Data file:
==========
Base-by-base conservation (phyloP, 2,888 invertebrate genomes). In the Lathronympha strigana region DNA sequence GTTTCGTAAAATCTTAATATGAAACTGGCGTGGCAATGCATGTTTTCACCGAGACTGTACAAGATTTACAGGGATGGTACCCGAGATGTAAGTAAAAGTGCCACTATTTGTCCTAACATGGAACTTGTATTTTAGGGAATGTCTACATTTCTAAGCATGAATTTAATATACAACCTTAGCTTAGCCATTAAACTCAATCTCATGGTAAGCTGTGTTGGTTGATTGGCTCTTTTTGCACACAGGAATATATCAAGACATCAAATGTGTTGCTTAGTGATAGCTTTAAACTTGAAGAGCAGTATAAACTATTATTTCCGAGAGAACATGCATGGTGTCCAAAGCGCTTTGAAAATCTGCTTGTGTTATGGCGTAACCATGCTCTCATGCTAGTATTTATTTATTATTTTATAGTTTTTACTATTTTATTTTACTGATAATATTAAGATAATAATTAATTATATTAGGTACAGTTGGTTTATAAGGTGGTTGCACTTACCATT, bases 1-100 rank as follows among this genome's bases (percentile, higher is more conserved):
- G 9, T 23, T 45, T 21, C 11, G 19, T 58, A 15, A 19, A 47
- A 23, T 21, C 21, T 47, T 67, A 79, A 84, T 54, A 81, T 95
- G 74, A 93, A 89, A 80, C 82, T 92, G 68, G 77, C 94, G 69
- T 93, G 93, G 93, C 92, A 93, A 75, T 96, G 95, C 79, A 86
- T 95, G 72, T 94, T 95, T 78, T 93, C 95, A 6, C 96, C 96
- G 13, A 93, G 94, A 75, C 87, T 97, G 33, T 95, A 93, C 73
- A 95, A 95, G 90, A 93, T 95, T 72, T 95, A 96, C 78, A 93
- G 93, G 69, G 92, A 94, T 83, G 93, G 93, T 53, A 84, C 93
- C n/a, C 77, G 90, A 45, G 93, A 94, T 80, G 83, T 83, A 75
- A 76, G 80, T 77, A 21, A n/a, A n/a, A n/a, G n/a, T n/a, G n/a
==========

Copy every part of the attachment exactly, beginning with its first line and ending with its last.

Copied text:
Base-by-base conservation (phyloP, 2,888 invertebrate genomes). In the Lathronympha strigana region DNA sequence GTTTCGTAAAATCTTAATATGAAACTGGCGTGGCAATGCATGTTTTCACCGAGACTGTACAAGATTTACAGGGATGGTACCCGAGATGTAAGTAAAAGTGCCACTATTTGTCCTAACATGGAACTTGTATTTTAGGGAATGTCTACATTTCTAAGCATGAATTTAATATACAACCTTAGCTTAGCCATTAAACTCAATCTCATGGTAAGCTGTGTTGGTTGATTGGCTCTTTTTGCACACAGGAATATATCAAGACATCAAATGTGTTGCTTAGTGATAGCTTTAAACTTGAAGAGCAGTATAAACTATTATTTCCGAGAGAACATGCATGGTGTCCAAAGCGCTTTGAAAATCTGCTTGTGTTATGGCGTAACCATGCTCTCATGCTAGTATTTATTTATTATTTTATAGTTTTTACTATTTTATTTTACTGATAATATTAAGATAATAATTAATTATATTAGGTACAGTTGGTTTATAAGGTGGTTGCACTTACCATT, bases 1-100 rank as follows among this genome's bases (percentile, higher is more conserved):
- G 9, T 23, T 45, T 21, C 11, G 19, T 58, A 15, A 19, A 47
- A 23, T 21, C 21, T 47, T 67, A 79, A 84, T 54, A 81, T 95
- G 74, A 93, A 89, A 80, C 82, T 92, G 68, G 77, C 94, G 69
- T 93, G 93, G 93, C 92, A 93, A 75, T 96, G 95, C 79, A 86
- T 95, G 72, T 94, T 95, T 78, T 93, C 95, A 6, C 96, C 96
- G 13, A 93, G 94, A 75, C 87, T 97, G 33, T 95, A 93, C 73
- A 95, A 95, G 90, A 93, T 95, T 72, T 95, A 96, C 78, A 93
- G 93, G 69, G 92, A 94, T 83, G 93, G 93, T 53, A 84, C 93
- C n/a, C 77, G 90, A 45, G 93, A 94, T 80, G 83, T 83, A 75
- A 76, G 80, T 77, A 21, A n/a, A n/a, A n/a, G n/a, T n/a, G n/a